[javaee-spec users] Re: Status of the Java EE 8 specifications

From: Bill Shannon <>
Date: Wed, 14 Jan 2015 16:45:56 -0800

(After two weeks of vacation and one week of all-day meetings, I'm just
starting to catch up with these expert group conversations...)

arjan tijms wrote on 12/19/14 16:03:
> Hi,
> On Fri, Dec 19, 2014 at 9:15 PM, Bill Shannon <> wrote:
>> Why wouldn't it be sufficient for CDI to define its own @Asynchronous
>> annotation and have everything else that needed asynchronous method
>> invocation depend on CDI?
> That's certainly a valid question, but the answer I think depends on
> what we want CDI to be.
> Is CDI a base bean model with a small set of core supporting services
> for injection and lifecycle management, or should CDI increasingly
> adopt more enterprise features such as concurrency, security,
> transactions, (job) scheduling, etc?
> Should most other specs build on CDI, or should CDI build on most other specs?

In general, other specs should build on CDI. With the CDI 2.0 plan to
split CDI into parts, that should make it easier for other specs to build
on it.

> Currently both views seem to be in place. As Antonio mentioned, JTA
> choose to implement declarative transactions itself, but based on CDI.
> If I remember correctly it was a very explicit decision to not put
> this into CDI. JSF also very explicitly choose to implement its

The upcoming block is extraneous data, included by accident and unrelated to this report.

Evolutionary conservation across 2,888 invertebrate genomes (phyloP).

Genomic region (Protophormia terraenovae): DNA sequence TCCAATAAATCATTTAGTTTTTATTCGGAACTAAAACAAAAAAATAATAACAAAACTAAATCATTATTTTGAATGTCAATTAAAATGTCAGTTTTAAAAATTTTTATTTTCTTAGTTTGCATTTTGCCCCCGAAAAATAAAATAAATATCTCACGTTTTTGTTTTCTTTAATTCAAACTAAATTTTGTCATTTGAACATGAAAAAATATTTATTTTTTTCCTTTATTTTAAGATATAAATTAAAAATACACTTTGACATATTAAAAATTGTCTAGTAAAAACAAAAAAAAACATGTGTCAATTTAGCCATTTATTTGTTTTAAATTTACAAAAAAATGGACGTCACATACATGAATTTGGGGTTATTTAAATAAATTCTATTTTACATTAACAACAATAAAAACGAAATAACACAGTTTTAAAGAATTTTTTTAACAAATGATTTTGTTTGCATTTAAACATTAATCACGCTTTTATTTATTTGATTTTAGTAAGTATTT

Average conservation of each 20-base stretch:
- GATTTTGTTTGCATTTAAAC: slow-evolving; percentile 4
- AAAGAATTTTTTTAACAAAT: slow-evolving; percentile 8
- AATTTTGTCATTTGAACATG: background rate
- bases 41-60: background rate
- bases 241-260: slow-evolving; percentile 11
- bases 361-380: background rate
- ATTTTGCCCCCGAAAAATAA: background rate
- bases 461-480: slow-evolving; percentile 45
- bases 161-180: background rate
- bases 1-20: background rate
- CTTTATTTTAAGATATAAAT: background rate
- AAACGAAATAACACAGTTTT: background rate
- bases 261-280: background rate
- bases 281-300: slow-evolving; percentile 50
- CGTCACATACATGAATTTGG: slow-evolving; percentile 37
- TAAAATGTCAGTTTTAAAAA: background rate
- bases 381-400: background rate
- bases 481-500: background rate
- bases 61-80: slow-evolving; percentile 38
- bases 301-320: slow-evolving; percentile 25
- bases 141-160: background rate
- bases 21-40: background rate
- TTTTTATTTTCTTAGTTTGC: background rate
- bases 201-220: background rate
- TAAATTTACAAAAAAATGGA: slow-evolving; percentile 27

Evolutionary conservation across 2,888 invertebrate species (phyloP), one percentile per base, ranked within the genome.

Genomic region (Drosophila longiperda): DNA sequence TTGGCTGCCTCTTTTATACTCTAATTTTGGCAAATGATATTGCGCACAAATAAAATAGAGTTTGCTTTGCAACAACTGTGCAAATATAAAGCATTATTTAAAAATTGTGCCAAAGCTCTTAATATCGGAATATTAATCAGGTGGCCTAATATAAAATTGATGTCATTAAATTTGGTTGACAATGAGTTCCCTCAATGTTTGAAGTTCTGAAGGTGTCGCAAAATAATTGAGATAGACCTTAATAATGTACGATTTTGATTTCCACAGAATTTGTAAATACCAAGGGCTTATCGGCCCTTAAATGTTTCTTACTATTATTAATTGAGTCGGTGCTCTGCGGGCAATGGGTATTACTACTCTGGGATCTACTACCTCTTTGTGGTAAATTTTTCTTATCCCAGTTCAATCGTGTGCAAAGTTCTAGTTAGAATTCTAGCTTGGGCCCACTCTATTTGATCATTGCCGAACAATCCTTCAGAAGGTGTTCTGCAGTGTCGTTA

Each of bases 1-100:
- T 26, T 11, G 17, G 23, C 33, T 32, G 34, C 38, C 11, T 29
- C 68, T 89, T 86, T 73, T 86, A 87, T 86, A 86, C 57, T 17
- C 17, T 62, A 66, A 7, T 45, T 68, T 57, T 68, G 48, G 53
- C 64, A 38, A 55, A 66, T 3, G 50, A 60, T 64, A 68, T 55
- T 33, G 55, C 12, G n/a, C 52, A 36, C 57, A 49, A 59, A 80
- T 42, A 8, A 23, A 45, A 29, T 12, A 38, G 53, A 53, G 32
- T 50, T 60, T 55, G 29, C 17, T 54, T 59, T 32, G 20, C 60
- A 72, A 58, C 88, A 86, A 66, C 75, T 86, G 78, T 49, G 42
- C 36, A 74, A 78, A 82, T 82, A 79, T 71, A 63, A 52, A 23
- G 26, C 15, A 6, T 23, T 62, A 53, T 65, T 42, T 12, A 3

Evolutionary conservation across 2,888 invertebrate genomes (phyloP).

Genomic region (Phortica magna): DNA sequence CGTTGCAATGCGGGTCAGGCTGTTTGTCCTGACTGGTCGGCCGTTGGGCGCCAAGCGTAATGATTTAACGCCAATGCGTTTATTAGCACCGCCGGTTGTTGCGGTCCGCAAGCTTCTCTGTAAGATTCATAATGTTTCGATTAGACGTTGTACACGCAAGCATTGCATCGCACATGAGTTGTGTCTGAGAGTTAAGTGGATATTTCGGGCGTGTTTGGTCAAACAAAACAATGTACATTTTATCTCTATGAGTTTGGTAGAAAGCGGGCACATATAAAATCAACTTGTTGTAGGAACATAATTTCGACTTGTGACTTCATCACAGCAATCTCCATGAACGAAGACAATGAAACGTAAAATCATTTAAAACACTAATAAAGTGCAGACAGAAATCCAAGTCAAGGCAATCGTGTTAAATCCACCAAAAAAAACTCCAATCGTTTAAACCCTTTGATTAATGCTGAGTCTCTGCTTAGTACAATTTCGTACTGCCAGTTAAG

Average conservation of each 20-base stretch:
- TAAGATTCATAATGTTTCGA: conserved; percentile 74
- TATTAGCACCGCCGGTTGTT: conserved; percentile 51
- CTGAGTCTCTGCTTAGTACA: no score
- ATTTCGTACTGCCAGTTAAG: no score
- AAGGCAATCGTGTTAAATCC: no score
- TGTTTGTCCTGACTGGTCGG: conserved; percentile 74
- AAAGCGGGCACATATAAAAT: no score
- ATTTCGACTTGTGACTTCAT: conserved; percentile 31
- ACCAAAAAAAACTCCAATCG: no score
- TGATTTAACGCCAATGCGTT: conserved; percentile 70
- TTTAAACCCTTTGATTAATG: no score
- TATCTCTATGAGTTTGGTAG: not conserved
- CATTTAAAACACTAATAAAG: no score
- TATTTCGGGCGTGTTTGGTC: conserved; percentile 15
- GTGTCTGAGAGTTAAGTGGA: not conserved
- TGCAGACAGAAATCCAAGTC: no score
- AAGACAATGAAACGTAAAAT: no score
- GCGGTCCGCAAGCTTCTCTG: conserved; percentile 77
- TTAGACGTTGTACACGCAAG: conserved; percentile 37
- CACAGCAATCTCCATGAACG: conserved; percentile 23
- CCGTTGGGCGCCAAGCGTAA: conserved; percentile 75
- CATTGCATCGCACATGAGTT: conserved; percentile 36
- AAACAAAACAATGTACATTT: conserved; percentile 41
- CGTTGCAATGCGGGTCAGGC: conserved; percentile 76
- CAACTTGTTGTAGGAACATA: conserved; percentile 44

> @ViewScoped and @FlowScoped itself but based on CDI, instead of asking
> CDI to implement something like that.
> But at the same time a couple of producers for artifacts originating
> from Servlet, JTA and the security system were put into CDI.

Some of these may have been mistakes. :-)

> If @Asynchronous is going to be defined by CDI, then I feel this is
> not just about that annotation and some supporting code being there or
> not, but also about supporting the idea that CDI should build on other
> specs. Is this indeed what we want?

That's an interesting question. If CDI provided @Asynchronous support,
and that support was built on the thread management in the Concurrency
spec, that moves CDI further up the stack. Maybe concurrency and
injection are so fundamental that that would be acceptable. And since
that's only an implementation dependency instead of an API dependency,
maybe it's not so bad. But it would make it more complicated.

If there were a way to build @Asynchronous support without building it
into CDI itself, that would avoid the problem. Could @Asynchronous
support be built using CDI interceptors, like we did for transactions
and hope to do for security?